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Walkable & Bike-friendly Streets Make Safe San Diego Neighborhoods

San Diegans want to be able to travel without spending precious time in traffic, to enjoy more time with family and friends.

That requires more convenient transportation choices, including expanded public transportation, as well as more interconnected bikeways and walkways.

Yet, every day an average of one person is seriously injured or killed while walking, biking, or driving around the city of San Diego.

In addition to human suffering, these collisions are costly: in 2013, 81 deaths in San Diego cost taxpayers and crash victims an estimated $745.2 million.

And the city of San Diego is not alone.

A recent report by Governing the States and Localities found that there were 261 pedestrian fatalities across San Diego County between 2008 and 2012, with the greatest fatalities occurring in neighborhoods with poverty greater than 25%.

How San Diegans get around on our streets

Graphic: Courtesy of Circulate San Diego, Excerpted from Vision Zero.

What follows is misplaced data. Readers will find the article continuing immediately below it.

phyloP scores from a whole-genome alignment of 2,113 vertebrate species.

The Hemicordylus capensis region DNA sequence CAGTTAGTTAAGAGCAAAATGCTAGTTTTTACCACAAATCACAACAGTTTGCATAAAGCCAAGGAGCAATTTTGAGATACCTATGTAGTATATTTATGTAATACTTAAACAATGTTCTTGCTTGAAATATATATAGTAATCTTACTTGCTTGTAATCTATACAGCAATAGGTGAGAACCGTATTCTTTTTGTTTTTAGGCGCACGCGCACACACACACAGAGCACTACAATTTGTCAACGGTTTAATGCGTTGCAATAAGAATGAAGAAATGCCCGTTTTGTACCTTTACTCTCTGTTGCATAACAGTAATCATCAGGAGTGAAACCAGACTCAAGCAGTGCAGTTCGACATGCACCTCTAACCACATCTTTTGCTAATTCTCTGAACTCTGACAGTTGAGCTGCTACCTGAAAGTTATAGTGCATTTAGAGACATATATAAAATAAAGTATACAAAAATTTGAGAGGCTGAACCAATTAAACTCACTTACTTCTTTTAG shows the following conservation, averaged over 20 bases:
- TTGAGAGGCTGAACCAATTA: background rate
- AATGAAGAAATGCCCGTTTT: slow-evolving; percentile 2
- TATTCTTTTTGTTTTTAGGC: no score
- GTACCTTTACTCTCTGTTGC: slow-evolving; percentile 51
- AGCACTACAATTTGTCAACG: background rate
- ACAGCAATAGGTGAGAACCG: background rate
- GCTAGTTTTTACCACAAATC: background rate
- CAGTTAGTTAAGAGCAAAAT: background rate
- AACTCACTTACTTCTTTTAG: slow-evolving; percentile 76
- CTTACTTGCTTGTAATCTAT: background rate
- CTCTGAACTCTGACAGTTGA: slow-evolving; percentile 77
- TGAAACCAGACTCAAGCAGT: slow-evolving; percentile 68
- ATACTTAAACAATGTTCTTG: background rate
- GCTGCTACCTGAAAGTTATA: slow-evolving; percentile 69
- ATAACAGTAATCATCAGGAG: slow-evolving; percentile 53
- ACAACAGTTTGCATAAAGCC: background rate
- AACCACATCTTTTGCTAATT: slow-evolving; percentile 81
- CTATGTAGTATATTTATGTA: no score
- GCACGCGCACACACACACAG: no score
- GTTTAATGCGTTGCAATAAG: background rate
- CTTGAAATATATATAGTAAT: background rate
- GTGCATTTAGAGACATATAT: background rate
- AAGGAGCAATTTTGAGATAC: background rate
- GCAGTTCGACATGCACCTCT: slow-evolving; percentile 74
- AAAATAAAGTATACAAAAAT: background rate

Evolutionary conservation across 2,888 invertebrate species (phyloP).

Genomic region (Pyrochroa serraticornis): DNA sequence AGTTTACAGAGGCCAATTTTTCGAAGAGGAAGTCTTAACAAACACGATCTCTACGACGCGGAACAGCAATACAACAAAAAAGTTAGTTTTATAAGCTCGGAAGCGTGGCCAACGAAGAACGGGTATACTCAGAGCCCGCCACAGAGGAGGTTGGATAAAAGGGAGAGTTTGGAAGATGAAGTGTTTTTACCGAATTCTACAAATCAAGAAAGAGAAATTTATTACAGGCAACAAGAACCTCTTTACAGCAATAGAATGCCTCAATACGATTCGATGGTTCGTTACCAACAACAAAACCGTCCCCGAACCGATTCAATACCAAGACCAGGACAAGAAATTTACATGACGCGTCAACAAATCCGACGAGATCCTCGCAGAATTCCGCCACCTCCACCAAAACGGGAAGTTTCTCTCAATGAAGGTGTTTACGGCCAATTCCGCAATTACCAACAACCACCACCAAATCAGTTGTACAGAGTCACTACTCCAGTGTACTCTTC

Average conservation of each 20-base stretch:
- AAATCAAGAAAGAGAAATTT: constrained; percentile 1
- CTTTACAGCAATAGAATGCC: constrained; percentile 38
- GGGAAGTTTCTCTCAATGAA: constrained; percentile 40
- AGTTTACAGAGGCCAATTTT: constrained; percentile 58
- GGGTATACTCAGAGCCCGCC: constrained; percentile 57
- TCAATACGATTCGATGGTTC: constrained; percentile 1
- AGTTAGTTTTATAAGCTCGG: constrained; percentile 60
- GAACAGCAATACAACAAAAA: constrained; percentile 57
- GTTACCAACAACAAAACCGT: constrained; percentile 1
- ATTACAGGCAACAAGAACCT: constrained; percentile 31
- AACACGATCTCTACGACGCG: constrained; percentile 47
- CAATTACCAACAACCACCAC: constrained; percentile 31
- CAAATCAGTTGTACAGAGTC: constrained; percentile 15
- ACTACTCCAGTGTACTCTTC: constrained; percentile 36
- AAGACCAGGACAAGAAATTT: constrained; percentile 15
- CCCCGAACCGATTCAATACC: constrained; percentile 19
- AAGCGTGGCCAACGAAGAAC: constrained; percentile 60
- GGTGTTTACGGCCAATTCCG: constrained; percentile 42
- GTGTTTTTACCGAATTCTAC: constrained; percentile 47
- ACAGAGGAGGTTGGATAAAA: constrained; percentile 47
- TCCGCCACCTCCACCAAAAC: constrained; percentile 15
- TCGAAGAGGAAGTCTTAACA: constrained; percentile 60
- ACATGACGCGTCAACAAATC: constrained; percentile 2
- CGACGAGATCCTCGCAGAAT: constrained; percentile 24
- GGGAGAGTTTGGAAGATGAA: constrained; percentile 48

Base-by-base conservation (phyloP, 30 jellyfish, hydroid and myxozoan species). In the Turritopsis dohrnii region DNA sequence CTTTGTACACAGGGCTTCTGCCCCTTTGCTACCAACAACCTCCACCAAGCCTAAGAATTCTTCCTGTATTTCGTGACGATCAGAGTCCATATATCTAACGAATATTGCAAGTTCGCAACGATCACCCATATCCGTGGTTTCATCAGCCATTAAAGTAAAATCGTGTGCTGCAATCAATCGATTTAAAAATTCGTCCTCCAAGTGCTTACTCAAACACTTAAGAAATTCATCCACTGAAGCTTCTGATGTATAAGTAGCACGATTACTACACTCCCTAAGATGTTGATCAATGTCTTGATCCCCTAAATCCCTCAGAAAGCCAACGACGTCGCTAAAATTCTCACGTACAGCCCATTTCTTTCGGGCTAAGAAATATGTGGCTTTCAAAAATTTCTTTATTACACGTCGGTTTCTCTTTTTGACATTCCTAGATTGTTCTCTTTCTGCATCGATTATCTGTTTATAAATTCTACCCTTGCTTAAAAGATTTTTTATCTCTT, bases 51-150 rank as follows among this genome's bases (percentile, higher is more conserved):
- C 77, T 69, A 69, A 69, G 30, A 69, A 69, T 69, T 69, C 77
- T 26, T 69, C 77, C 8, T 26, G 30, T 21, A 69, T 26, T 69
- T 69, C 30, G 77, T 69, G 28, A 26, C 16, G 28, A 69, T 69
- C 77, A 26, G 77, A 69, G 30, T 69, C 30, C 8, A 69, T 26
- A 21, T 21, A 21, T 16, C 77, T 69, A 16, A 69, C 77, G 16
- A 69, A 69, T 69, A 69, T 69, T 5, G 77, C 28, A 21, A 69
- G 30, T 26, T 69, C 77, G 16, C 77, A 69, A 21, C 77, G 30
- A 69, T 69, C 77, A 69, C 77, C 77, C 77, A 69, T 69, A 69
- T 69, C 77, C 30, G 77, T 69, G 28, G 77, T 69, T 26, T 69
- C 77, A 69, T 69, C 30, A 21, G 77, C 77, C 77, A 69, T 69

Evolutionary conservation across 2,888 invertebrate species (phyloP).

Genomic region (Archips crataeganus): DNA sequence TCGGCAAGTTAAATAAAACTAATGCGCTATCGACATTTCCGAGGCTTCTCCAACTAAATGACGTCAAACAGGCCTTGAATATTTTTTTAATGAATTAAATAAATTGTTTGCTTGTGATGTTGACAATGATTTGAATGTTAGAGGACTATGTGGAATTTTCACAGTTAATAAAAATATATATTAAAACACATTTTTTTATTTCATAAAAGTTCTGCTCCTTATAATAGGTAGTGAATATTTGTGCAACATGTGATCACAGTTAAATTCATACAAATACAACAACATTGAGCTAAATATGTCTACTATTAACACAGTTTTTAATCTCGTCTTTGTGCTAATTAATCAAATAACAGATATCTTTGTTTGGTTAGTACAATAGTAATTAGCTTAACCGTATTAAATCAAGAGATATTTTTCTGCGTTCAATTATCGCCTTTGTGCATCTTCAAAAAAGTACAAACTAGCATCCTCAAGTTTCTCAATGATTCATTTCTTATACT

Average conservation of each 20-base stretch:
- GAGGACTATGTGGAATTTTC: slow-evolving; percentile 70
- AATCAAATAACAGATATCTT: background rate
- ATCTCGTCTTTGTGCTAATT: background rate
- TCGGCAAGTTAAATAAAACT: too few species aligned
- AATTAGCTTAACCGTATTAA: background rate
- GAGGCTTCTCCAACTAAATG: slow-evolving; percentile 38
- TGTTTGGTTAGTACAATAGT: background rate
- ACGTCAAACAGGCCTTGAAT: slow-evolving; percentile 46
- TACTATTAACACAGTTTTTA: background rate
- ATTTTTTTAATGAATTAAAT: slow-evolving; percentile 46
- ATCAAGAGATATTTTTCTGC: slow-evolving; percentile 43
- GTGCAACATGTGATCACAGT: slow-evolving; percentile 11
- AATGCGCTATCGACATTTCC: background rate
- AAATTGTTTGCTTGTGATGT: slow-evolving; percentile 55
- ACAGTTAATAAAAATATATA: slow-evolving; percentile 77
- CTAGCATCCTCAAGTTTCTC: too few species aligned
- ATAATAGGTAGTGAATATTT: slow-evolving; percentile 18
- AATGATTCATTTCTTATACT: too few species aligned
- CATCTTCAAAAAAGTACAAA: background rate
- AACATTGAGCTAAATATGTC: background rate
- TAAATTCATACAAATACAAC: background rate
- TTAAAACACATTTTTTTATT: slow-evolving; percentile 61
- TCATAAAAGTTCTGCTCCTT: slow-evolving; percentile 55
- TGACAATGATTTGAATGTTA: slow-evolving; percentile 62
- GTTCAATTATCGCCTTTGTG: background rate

Making Communities Pedestrian- and Bicycle-Friendly

With this in mind, The San Diego Foundation has provided approximately $170,000 in funding to organizations, including Circulate San Diego and San Diego County Bicycle Coalition, to engage in local efforts to make our communities pedestrian- and bicycle-friendly.

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And their efforts have yielded great returns for our region.

Mayor Kevin Faulconer and other city of San Diego officials recently announced their support for Circulate San Diego’s “Vision Zero” plan, to eliminate all traffic deaths in the city by 2025 by employing safer street design, education and awareness campaigns for walkers and drivers, and heightened traffic enforcement.

Likewise, the San Diego Association of Governments (SANDAG) has adopted a regional policy promoting “Complete Streets” – streets designed for safe access by all users, including pedestrians, bicyclists, motorists and transit riders – for every city in the San Diego region, as well as the county.

Neighborhoods Leading the Way

While there is much more we can do to make our region more walkable and bikeable, some cities have already made great strides.

La Mesa Trolley Station

According to a recent Regional Walk Scorecard by Circulate San Diego, the cities of La Mesa, National City and Imperial Beach received top rankings for current walkability, as well as policies and projects underway to improve walking conditions in the future.

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